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The next Brendon Hartley may have been in Dunedin this week.
Eight of the country’s top motor racing prospects have gathered for a week-long New Zealand Elite Motor Sport Academy.
Held at both the School of Physical Education and High Performance Sport New Zealand, the camp began on Sunday and concludes today.
It is the 15th year the camp has been held in Dunedin and has produced talent such as Hartley, Shane van Gisbergen, Richie Stanaway and Earl Bamber.
The camp provides drivers with a comprehensive education on everything needed to become a professional driver — from nutrition, fitness and driving analysis, to media training and how to handle social media.
It had been popular with the participants.
Toyota 86 driver Peter Vodanovich, of Auckland, said he had learnt a lot.
"It’s been a huge learning curve. The experiences have been great.
"We’ve had a range of people in teaching us everything from media skills and social media to fitness, nutrition and all that.
"It’s been a great experience and I’m glad to be here."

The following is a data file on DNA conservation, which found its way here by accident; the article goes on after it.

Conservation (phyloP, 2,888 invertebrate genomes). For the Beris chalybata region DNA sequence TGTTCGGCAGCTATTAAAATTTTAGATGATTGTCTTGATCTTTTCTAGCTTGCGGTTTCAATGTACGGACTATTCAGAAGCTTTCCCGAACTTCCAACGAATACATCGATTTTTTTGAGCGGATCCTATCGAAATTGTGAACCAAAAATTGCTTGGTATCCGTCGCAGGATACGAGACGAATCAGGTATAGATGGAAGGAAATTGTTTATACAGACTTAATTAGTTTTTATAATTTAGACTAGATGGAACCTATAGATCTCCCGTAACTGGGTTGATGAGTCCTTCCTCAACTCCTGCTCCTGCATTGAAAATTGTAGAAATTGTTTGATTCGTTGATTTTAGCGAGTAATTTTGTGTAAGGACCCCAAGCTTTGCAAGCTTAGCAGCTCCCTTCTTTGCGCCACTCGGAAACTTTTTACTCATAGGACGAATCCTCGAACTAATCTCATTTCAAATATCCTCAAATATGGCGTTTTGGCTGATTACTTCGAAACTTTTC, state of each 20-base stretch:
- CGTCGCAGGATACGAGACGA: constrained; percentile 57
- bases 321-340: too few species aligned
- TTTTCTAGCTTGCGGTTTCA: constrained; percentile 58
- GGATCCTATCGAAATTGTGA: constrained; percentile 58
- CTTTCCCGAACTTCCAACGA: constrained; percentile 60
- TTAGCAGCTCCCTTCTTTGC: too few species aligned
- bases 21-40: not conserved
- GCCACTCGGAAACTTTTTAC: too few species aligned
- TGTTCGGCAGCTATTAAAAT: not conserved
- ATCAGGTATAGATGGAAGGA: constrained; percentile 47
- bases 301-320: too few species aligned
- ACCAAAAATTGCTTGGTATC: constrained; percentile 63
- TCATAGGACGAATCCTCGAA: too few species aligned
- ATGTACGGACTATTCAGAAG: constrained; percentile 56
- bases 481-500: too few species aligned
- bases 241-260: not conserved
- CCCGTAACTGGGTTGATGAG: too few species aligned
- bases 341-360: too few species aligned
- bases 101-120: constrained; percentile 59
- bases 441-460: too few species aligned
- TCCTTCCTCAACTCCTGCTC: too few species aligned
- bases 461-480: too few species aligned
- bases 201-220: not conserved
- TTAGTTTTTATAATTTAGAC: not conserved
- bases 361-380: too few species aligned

Racing in a driver simulator during the academy was familiar territory for Vodanovich, who had begun his career in the 2K Cup.
For fellow 86 driver Jaden Ransley, of Christchurch — the youngest at the camp at just 16 — it was something new.
Drivers got the chance to use the simulator in regular conditions and in heat, simulating the temperature of a race car.
"It was a new thing to experience," Ransley said.
"Obviously not many of us get the opportunity to drive on the simulators very much so it was great to get in there and have Stephen [Giles] show us what we’re doing wrong and doing right with the data.
"It’s a great help and I’m sure its going to come into effect when we drive the actual cars."
Other drivers at the camp included Formula Ford pair Callum Hedge and Bailey Paterson, Formula First drivers Callum Crawley and Billy Frazer, as well as V8 touring car duo Matthew Podjowsky and Brock Timperley.
Various service providers were at the camp to help the drivers in their specialist fields.
One of those was driver Alastair Wootten, who had come through the academy himself in 2007.
He said one of the reasons the academy came to Dunedin was the easy access to world-class service providers.
The drivers chosen had gone through an extensive application process and the goal now was to help them take the next step.
So, could New Zealand’s next motorsport star be among this group?
"You never know," Wootten said.
"It’s about giving them the tools for when they do leave the camp. That’s another couple of boxes already ticked.
"So all they’ve got to do is apply what they’ve learnt down here for the week and they’re well on their way."